NJIT's 10th Annual International Undergraduate Research Symposium

Written by: Tracey Regan,
Lydia Hong (NJIT), Christopher Barbieri (Ramapo College), Brian Agalaba (Ramapo College) and James Brancale (NJIT) used 3D printing, computer aided design and embedded computing to build a remote-controlled model of an M1 Abrams battle tank.

Sahla Syed and Soojin Kim have spent the summer researching high-tech approaches toward diabetes treatment, Syed with nanotechnology-controlled medications and Kim through the creation of insulin-producing pancreas cells. Niyam Shah, by contrast, hopes to harness the prickly sweetgum seed pod, a homely staple of sunny yards throughout the state, as a low-cost, natural water filter.

The three students, chemical, biomedical and civil engineering majors respectively, are among the 130 undergraduates presenting their projects on campus this Thursday at NJIT’s Tenth International Undergraduate Summer Research Symposium, a showcase jam-packed with applied research across more than a dozen sectors.

“Diabetes is a common disease that affects millions of people globally. Currently, the only form of controlling this illness is through regulating insulin levels,” Syed noted in her project abstract, adding, “The traditional method of administering insulin is via injection, which is associated with unnecessary daily pain. In addition, this method of insulin delivery has limited efficacy and can cause serious fluctuations in blood glucose levels.”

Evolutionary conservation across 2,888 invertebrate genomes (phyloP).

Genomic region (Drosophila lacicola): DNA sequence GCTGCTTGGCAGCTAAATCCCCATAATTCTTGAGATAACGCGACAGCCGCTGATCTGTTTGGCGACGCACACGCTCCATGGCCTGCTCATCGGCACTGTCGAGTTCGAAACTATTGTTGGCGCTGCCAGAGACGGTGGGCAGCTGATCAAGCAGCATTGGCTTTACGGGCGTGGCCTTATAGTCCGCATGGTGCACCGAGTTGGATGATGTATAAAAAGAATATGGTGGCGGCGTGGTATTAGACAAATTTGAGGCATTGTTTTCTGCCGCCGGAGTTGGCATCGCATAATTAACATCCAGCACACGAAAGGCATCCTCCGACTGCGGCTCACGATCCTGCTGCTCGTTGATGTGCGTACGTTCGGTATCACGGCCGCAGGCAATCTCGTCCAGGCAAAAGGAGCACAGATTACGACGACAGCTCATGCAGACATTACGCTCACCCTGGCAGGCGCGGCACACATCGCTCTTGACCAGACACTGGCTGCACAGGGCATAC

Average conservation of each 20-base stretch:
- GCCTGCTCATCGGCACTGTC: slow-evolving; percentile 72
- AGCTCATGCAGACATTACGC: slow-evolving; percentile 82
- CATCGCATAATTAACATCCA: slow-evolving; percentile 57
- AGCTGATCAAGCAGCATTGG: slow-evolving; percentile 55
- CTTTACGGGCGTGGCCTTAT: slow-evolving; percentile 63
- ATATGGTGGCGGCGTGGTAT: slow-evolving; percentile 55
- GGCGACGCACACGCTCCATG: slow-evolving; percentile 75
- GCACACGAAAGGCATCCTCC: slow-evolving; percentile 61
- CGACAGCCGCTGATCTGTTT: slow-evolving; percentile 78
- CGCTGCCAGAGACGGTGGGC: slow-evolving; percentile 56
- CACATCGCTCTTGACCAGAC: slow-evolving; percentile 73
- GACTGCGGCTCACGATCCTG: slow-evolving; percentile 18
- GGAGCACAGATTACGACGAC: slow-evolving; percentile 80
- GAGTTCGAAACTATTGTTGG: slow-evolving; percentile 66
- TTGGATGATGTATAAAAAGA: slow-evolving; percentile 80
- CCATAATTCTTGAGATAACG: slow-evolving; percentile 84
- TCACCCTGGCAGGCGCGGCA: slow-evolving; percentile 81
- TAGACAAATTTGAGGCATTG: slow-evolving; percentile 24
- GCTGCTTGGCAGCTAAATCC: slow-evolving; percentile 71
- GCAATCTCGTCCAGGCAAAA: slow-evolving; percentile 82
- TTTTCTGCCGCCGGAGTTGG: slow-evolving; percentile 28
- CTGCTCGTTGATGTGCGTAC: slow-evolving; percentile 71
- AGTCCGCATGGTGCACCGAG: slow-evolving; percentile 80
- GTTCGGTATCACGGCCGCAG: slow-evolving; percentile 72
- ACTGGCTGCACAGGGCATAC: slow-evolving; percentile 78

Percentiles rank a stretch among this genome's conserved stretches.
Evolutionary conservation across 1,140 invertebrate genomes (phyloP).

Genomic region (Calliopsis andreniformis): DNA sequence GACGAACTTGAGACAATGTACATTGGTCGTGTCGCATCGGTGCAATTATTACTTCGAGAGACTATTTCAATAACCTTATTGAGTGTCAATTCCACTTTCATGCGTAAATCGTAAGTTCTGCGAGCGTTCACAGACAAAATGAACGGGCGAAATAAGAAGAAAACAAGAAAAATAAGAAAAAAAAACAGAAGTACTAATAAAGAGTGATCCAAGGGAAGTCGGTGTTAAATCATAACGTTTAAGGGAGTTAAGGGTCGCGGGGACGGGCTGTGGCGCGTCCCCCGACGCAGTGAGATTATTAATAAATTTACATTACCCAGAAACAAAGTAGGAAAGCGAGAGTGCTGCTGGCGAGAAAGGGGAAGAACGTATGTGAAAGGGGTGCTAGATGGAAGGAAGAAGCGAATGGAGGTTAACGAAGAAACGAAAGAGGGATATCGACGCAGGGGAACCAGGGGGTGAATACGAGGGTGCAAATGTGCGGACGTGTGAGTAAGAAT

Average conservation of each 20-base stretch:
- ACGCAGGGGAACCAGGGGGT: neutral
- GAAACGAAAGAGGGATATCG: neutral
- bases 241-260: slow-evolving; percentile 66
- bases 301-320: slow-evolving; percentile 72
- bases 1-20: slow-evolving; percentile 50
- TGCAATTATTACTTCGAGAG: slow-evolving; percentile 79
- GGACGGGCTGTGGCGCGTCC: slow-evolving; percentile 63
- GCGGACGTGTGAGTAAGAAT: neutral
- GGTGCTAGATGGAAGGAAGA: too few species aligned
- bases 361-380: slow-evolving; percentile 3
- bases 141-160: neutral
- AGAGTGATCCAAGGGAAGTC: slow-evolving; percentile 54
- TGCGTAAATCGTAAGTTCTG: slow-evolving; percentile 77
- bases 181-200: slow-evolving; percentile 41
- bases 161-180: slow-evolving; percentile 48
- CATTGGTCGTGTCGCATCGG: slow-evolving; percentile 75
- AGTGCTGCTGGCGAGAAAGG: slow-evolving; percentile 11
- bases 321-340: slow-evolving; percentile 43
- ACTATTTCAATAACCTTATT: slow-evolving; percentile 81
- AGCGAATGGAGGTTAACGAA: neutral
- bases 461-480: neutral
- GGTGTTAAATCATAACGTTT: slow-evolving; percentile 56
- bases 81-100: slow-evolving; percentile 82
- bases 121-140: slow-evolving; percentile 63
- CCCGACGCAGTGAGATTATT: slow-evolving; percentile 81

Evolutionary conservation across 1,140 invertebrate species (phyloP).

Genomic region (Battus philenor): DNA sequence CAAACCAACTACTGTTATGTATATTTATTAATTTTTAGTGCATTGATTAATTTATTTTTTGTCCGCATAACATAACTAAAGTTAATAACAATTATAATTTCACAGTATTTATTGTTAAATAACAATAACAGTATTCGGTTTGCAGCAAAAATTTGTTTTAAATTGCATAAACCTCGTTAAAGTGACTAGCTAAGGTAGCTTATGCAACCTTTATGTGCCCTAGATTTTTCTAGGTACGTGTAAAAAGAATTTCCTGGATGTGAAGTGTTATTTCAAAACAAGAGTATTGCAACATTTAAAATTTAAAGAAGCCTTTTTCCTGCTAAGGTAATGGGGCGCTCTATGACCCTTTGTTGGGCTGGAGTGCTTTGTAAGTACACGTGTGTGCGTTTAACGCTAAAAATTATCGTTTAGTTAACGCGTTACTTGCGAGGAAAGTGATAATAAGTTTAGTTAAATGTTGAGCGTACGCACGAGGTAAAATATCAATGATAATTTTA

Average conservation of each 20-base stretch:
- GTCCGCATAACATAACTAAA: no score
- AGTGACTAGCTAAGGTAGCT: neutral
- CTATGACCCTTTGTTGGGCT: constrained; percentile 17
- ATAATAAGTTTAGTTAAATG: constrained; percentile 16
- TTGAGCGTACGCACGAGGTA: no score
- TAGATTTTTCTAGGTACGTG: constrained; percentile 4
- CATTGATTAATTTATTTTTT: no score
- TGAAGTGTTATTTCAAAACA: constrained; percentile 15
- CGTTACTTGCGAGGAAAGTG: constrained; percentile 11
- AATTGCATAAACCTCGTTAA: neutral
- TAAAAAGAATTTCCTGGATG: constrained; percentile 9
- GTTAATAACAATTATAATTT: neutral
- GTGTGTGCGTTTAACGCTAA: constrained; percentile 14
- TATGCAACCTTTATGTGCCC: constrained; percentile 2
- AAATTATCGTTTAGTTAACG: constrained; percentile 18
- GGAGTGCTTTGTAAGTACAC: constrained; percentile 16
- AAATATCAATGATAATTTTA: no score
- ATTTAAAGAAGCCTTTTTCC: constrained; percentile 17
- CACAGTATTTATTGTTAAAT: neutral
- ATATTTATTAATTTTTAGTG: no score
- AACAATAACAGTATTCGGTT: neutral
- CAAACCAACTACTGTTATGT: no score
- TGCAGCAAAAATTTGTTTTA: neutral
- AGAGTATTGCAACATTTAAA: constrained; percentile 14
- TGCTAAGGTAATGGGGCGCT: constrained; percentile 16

Her approach, to use nanoparticles to release the encapsulated insulin gradually based on pH levels, is one of nearly 50 projects to win financial backing in 2017 from the Provost’s Undergraduate Summer Research Program. Students also received funds from federal agencies such as NASA and the National Science Foundation, the Ronald E. McNair Postbaccalaureate Achievement Program, corporations and friends of the university.

“Many of our summer researchers have focused on critical problems in biomedical and environmental applications. The core approach is finding solutions through specific research, using advances in nanotechnologies, material science, engineering and information technology,” notes Atam Dhawan, vice provost for research.

Basma Abukwaik, a biology major, has been exploring ways to improve health outcomes for underserved populations through telehealth applications on mobile devices that can be used to facilitate diagnosis, disease monitoring and management, counseling and physical and occupational therapy, among other areas.

More than 70 faculty and staff members assisted the student researchers and in some cases, invited them to join their research labs.

The campus community is invited to attend the symposium in the Campus Center, where 105 posters will be on display in two sessions.

Symposium Agenda

9:30 a.m. -11:30 a.m.:      Poster Session 1

11:30 a.m. -12:30 p.m.:    Welcome Remarks, followed by networking and a light lunch

12:30 p.m. - 2:30 p.m.:    Poster Session 2

2:30 p.m.:                        Closing Remarks